### Fantastic math word problems

Here's a weird/funny/fantastic math problem...

But it also kind of highlights the word problems we often see in math books - like some have noted, it's only in math classes that

But, being a curriculum author myself, I know it's hard to make problems that would always perfectly relate to real life. In real life things (such as speed) vary a lot and are not constant, and such situations can be totally beyond students' ability to handle mathematically.

So we first learn to handle the simple, though unrealistic, situations, such as everything traveling at a constant speed, and then from that, we can advance to calculus and learn the math for the real situation where the speed is changing all the time.

That said, of course it's good to relate math to real life when we can, and to try to avoid silly unrealistic contexts. BUT, don't be afraid to use fantastic (unrealistic) world problems also - sometimes that is just plain necessary to practice the concept and students should understand that. In fact, you can even ask THEM to make some "idealistic" problems to solve. :)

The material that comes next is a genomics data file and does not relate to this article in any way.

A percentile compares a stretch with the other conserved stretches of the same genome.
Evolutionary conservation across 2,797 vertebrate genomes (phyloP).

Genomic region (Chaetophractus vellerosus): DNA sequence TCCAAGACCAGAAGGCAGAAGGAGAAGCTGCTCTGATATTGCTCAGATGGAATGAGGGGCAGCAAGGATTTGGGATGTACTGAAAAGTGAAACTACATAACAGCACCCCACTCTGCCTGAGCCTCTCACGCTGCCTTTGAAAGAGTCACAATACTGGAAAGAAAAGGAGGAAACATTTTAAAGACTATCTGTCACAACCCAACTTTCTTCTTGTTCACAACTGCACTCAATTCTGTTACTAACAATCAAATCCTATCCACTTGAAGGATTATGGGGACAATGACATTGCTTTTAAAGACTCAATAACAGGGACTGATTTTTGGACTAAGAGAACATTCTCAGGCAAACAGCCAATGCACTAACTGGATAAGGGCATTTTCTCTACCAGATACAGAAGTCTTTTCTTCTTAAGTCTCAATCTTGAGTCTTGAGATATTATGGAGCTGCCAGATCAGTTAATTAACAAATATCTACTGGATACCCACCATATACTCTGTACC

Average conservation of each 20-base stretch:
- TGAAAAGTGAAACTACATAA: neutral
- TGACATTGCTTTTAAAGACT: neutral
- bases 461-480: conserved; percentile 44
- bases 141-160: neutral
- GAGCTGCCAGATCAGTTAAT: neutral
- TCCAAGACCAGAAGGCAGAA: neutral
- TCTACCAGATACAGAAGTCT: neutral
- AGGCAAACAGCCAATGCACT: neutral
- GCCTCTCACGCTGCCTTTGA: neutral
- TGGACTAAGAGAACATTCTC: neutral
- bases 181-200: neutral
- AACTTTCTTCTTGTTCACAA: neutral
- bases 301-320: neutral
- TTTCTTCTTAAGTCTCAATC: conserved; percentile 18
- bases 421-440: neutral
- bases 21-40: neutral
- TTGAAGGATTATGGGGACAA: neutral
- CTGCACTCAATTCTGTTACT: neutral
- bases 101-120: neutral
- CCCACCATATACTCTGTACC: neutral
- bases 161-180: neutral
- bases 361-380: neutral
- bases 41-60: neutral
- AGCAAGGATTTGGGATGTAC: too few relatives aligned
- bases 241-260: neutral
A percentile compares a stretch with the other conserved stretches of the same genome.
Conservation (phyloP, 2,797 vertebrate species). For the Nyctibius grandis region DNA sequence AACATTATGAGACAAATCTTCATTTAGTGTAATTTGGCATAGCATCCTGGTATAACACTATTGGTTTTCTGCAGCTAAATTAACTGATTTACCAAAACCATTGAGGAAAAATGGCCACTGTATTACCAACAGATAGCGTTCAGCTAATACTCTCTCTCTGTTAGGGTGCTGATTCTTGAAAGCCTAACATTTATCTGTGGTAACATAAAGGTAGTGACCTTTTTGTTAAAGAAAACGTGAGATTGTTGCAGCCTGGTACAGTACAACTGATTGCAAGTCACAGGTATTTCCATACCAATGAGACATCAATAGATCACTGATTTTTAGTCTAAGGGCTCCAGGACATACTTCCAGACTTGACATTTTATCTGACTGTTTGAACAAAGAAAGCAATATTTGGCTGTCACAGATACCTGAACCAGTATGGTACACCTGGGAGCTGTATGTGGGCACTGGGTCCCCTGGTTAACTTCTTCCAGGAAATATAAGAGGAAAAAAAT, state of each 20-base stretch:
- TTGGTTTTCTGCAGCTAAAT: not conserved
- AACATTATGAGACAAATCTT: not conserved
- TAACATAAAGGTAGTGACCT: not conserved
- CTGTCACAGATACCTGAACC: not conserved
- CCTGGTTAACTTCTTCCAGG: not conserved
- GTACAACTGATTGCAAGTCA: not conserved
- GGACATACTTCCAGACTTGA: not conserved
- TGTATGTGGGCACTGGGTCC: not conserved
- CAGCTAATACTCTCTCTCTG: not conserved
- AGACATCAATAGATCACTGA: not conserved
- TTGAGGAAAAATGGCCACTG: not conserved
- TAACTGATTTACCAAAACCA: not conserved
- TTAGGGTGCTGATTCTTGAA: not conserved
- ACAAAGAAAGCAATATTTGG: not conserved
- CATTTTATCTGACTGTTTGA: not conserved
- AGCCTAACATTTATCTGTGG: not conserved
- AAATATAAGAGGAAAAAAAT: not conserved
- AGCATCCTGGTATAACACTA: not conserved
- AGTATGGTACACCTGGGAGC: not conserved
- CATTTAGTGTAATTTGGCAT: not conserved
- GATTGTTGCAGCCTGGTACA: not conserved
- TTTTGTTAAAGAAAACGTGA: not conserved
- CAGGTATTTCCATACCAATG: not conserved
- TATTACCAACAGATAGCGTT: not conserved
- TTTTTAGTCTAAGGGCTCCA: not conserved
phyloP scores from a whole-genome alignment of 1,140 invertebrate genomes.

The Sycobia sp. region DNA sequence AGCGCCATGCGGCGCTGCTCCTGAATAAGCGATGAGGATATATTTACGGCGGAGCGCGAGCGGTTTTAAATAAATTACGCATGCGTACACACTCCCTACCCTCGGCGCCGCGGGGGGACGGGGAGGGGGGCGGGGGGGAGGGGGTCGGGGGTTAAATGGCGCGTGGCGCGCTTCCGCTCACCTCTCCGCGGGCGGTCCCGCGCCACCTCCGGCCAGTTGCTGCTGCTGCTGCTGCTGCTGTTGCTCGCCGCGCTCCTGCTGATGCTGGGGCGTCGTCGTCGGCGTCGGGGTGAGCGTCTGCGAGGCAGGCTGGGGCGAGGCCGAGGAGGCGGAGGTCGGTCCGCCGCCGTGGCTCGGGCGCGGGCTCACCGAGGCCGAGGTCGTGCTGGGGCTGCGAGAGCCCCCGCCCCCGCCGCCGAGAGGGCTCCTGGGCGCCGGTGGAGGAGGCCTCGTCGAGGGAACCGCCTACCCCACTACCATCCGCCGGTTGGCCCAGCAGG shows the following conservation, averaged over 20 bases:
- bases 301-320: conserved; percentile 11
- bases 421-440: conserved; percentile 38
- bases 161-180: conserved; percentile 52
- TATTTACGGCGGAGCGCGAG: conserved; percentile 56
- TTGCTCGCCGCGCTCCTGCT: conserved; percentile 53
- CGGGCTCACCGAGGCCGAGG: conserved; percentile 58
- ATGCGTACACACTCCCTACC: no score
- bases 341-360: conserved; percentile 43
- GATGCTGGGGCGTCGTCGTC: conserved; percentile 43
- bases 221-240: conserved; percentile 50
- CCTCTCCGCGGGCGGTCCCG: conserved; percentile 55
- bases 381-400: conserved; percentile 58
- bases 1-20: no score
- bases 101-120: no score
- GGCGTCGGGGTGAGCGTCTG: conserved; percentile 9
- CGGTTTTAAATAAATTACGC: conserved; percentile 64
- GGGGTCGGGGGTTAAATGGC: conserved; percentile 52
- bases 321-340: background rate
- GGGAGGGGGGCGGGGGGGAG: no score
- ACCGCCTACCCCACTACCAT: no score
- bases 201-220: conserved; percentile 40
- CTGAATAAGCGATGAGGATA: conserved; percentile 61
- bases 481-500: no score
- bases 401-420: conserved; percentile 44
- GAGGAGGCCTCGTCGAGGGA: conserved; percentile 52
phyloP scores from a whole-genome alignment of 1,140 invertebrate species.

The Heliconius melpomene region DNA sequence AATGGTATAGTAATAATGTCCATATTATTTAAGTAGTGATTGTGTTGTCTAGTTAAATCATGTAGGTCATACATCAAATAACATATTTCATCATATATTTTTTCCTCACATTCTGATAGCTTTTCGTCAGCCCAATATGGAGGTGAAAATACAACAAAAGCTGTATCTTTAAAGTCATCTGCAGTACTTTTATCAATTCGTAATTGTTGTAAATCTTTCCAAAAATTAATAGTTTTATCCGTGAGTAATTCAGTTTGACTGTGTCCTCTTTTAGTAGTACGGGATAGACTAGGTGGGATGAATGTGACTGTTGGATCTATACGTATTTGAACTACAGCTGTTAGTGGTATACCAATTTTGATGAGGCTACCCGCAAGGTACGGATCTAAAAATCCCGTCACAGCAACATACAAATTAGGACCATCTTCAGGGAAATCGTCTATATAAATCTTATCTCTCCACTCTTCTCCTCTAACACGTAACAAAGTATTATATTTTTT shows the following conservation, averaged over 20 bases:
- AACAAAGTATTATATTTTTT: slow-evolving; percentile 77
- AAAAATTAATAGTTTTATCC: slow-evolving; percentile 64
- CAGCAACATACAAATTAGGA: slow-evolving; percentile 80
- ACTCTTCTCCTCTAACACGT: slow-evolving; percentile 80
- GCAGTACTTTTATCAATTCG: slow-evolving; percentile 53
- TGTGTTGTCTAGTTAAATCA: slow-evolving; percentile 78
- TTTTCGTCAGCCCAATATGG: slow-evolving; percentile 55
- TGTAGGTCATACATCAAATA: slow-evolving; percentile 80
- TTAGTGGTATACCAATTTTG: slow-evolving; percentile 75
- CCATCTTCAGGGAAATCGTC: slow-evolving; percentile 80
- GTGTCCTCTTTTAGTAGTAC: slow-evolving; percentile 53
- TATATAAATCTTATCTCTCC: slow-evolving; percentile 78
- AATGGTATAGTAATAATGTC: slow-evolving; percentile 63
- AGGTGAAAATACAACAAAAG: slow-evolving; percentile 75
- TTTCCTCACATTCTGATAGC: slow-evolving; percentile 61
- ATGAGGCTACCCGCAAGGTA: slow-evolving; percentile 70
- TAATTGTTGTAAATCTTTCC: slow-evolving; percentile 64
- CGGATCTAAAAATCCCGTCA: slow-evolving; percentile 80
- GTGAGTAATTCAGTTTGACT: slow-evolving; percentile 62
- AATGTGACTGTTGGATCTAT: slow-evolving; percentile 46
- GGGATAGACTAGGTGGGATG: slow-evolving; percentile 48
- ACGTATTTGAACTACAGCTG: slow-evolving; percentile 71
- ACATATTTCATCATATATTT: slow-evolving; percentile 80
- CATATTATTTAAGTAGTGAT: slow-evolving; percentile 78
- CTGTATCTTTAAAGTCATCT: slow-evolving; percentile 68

But it also kind of highlights the word problems we often see in math books - like some have noted, it's only in math classes that

*trains travel towards each other on the same track,*or someone buys 61 watermelons for himself, or**people paint houses at identical speeds all day long**, etc. All kinds of unrealistic situations.But, being a curriculum author myself, I know it's hard to make problems that would always perfectly relate to real life. In real life things (such as speed) vary a lot and are not constant, and such situations can be totally beyond students' ability to handle mathematically.

So we first learn to handle the simple, though unrealistic, situations, such as everything traveling at a constant speed, and then from that, we can advance to calculus and learn the math for the real situation where the speed is changing all the time.

That said, of course it's good to relate math to real life when we can, and to try to avoid silly unrealistic contexts. BUT, don't be afraid to use fantastic (unrealistic) world problems also - sometimes that is just plain necessary to practice the concept and students should understand that. In fact, you can even ask THEM to make some "idealistic" problems to solve. :)

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